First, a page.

2. 2. UBD Three Stages <ul><li>Identify Desired Results </li></ul><ul><li>Determine Acceptable Evidence </li></ul><ul><li>Plan learning experience and instruction </li></ul>
    3. 3. Desired Results Stage 1
    4. 4. Why Essential Questions… <ul><li>Reside at the top of Bloom's Taxonomy </li></ul><ul><li>Spark our curiosity and sense of wonder </li></ul><ul><li>Engage students in the kinds of real life applied problem-solving </li></ul><ul><li>Usually lend themselves well to multidisciplinary investigations </li></ul><ul><li>Students must construct their own answers(no plagiarizing - yes, actual thinking!) </li></ul><ul><li>Evoke 21 st Century Learning </li></ul>
    5. 5. Essential Questions… <ul><li>Are important questions that recur throughout all our lives </li></ul><ul><li>Are broad in scope and timeless by nature </li></ul><ul><li>Point to the core of big ideas in a subject </li></ul>
    6. 6. Criteria for Essential Questions <ul><li>Open ended </li></ul><ul><li>Nonjudgmental </li></ul><ul><li>Emotive Force-Intellectual bite </li></ul><ul><li>Succinct </li></ul>
    7. 7. Example Essential Questions <ul><li>Must a story have a beginning, middle and end? </li></ul><ul><li>Who will survive? </li></ul><ul><li>Is US history a history of progress? </li></ul><ul><li>Can liberty and security be balanced? </li></ul><ul><li>Is there enough to go around? </li></ul><ul><li>Are mathematical ideas inventions or discoveries? </li></ul><ul><li>Are technological advances our friends or enemies? </li></ul><ul><li>Does art imitate life of vice versa? </li></ul>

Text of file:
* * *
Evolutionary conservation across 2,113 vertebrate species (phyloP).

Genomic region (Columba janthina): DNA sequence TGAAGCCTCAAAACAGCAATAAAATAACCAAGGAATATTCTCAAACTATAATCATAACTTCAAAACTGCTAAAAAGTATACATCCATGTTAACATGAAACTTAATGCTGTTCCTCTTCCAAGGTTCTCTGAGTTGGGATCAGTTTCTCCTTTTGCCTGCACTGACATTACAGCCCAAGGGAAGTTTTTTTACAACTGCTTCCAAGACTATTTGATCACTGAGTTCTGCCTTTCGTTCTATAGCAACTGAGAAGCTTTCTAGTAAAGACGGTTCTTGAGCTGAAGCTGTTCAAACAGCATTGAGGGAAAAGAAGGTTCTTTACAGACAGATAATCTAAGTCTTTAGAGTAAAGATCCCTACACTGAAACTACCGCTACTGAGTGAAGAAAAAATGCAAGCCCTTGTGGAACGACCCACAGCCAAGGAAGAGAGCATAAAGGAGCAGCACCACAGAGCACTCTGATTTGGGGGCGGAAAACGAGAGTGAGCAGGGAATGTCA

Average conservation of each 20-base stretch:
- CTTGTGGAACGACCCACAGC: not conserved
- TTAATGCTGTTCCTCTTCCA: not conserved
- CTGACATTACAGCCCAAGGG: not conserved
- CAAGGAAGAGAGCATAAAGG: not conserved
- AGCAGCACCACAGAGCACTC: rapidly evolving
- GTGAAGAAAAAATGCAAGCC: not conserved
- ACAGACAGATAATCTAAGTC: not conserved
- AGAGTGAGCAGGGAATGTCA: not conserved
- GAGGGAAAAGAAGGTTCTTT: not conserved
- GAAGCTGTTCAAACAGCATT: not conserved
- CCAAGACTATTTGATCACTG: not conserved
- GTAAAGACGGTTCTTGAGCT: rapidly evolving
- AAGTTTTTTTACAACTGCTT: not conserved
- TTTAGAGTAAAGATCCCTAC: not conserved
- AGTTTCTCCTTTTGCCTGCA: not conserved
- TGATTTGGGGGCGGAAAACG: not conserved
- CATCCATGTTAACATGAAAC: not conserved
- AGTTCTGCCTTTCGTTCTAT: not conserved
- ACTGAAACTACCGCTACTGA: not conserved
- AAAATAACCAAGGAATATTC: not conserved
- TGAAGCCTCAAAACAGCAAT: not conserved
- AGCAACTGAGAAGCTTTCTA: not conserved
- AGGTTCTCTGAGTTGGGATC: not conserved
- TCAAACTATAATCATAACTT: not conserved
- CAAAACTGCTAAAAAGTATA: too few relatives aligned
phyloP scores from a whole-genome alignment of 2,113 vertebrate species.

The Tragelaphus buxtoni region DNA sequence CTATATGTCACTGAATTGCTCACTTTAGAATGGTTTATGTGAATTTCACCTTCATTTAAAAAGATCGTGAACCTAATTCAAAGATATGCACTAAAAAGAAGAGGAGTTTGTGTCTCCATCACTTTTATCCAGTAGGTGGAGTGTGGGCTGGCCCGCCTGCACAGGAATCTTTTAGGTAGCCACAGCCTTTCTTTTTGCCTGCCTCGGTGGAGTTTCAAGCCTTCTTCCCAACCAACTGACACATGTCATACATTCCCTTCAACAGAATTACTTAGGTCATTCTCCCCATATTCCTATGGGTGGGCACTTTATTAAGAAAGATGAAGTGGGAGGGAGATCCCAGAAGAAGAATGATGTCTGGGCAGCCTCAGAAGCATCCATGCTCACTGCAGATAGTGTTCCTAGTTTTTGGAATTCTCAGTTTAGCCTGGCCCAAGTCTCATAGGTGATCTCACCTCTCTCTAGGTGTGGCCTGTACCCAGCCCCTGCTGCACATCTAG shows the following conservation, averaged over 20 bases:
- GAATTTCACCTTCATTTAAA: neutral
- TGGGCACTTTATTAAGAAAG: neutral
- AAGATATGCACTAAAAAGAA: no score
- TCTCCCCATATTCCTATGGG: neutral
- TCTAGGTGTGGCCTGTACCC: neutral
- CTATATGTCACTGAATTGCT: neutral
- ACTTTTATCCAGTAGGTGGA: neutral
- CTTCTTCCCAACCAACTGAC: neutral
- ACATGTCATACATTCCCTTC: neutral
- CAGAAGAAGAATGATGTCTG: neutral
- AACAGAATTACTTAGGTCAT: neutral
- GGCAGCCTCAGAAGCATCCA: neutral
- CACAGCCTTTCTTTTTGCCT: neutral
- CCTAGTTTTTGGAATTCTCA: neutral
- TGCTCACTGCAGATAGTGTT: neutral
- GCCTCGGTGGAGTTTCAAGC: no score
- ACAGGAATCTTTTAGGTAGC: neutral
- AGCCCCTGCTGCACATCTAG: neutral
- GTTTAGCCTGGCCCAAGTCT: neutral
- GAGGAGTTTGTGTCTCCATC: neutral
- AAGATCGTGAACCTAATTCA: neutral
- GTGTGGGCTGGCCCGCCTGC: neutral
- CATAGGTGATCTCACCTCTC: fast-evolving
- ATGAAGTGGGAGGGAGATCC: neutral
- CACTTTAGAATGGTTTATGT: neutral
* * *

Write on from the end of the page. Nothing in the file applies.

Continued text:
8. 8. Example Essential Questions <ul><li>Desired Student Understandings: </li></ul><ul><li>Elements of “wellness” </li></ul><ul><li>Healthy habits </li></ul><ul><li>Nutrition/diet </li></ul><ul><li>Exercise </li></ul><ul><li>Mental Health </li></ul>
    9. 9. Example Essential Questions <ul><li>What does it mean to lead a healthy life? </li></ul><ul><li>What is wellness? </li></ul>
    10. 10. Determine Acceptable Evidence Stage 2
    11. 11. Plan the Learning Experience and Instruction Stage 3
    12. 12. 21 st Century Skills <ul><li>Critical Thinking & Problem Solving </li></ul><ul><li>Collaboration & Leadership </li></ul><ul><li>Agility & Adaptability </li></ul><ul><li>Initiative & Entrepreneurialism </li></ul><ul><li>Effective Oral & Written Communication </li></ul><ul><li>Accessing & Analyzing Information </li></ul><ul><li>Curiosity & Imagination </li></ul>
    13. 13. Modes/Intelligences <ul><li>Linguistic </li></ul><ul><li>Musical </li></ul><ul><li>Logical-Mathematical </li></ul><ul><li>Spatial </li></ul><ul><li>Bodily-kinesthetic </li></ul><ul><li>Intrapersonal </li></ul><ul><li>Interpersonal </li></ul><ul><li>Naturalist </li></ul>
    14. 14. Resources <ul><li>Wiggins, Grant and Jay McTighe. Understanding by Design . VA:ASCD, 2005. Print. </li></ul><ul><li>Great places for essential questions: </li></ul><ul><li> </li></ul><ul><li> </li></ul><ul><li> </li></ul>